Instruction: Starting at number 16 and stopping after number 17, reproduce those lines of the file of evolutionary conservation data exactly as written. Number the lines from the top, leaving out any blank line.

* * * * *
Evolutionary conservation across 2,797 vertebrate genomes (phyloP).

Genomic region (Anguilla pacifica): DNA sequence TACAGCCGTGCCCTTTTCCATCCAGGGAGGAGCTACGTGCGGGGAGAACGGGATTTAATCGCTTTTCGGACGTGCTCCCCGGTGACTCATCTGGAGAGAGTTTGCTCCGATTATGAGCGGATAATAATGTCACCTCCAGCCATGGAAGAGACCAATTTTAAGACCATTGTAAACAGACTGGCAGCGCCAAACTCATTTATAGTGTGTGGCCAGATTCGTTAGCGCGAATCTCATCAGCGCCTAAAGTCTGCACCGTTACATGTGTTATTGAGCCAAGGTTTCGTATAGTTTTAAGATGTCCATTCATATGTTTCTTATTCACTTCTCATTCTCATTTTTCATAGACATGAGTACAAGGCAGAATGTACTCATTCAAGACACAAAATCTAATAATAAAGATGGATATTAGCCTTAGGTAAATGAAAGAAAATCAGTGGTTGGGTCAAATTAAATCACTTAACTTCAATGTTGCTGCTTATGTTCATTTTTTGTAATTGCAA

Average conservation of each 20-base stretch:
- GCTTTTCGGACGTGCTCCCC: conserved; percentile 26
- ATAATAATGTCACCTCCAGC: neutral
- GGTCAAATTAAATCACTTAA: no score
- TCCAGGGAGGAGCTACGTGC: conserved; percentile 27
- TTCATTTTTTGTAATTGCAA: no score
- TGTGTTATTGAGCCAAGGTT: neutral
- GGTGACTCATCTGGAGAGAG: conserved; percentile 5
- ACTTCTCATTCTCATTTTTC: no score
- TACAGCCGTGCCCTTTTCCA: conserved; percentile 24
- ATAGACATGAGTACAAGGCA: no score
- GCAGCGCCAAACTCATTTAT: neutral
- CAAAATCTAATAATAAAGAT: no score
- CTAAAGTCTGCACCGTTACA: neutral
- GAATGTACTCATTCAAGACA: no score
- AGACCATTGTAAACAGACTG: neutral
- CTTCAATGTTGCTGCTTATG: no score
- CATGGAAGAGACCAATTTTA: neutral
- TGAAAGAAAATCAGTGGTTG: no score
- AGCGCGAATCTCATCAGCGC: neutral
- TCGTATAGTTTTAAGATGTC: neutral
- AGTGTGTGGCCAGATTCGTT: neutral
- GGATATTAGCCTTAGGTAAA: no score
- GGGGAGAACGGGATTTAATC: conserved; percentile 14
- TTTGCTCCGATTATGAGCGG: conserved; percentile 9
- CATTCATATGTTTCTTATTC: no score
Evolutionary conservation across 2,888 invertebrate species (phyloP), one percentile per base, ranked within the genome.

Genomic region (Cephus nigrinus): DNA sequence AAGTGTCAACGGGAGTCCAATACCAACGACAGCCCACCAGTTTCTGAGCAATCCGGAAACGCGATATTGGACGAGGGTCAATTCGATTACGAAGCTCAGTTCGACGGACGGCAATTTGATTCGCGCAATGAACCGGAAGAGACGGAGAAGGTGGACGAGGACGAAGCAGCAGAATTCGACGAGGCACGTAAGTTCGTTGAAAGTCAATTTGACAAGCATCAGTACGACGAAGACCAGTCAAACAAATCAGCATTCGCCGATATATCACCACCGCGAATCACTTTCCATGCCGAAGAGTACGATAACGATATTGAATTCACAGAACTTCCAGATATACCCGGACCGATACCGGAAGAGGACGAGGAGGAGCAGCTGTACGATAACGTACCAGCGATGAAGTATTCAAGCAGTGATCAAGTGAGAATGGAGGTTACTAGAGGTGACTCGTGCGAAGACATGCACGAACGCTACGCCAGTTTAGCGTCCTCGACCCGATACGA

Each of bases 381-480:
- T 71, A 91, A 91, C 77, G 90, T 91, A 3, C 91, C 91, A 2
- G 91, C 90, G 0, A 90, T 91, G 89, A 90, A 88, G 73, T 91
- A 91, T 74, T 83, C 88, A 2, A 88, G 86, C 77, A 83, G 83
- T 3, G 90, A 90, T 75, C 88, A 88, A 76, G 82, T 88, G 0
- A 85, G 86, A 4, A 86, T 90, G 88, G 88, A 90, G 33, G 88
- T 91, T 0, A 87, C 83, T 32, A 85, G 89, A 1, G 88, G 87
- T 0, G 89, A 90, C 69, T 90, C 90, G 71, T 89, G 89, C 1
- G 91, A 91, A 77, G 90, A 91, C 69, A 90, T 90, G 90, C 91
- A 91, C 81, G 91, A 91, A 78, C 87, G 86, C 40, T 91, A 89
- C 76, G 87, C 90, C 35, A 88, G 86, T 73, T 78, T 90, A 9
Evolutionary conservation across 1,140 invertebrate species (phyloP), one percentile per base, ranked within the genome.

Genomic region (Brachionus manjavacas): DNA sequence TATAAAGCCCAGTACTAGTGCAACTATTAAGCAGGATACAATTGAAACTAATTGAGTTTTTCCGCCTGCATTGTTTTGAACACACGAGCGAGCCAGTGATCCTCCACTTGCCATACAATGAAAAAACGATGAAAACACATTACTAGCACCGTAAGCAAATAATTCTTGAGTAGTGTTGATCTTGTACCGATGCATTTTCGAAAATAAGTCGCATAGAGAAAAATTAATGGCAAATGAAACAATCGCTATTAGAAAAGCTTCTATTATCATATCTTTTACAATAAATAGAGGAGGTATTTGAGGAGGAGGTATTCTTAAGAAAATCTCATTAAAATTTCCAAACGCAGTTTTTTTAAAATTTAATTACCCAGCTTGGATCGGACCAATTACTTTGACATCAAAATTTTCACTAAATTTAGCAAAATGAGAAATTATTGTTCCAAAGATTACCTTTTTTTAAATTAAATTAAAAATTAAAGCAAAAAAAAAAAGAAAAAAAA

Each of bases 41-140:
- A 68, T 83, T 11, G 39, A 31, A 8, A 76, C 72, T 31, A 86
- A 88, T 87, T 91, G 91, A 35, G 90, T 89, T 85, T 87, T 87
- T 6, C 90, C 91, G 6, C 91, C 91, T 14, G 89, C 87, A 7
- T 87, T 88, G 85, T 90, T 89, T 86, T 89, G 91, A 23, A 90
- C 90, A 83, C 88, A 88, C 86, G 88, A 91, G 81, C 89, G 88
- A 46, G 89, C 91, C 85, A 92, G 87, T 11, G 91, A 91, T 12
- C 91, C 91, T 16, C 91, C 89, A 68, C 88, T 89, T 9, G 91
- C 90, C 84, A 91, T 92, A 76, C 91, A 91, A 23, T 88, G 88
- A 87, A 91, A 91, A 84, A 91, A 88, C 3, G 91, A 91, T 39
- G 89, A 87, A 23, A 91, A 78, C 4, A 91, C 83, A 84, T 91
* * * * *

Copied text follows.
- CTAAAGTCTGCACCGTTACA: neutral
- GAATGTACTCATTCAAGACA: no score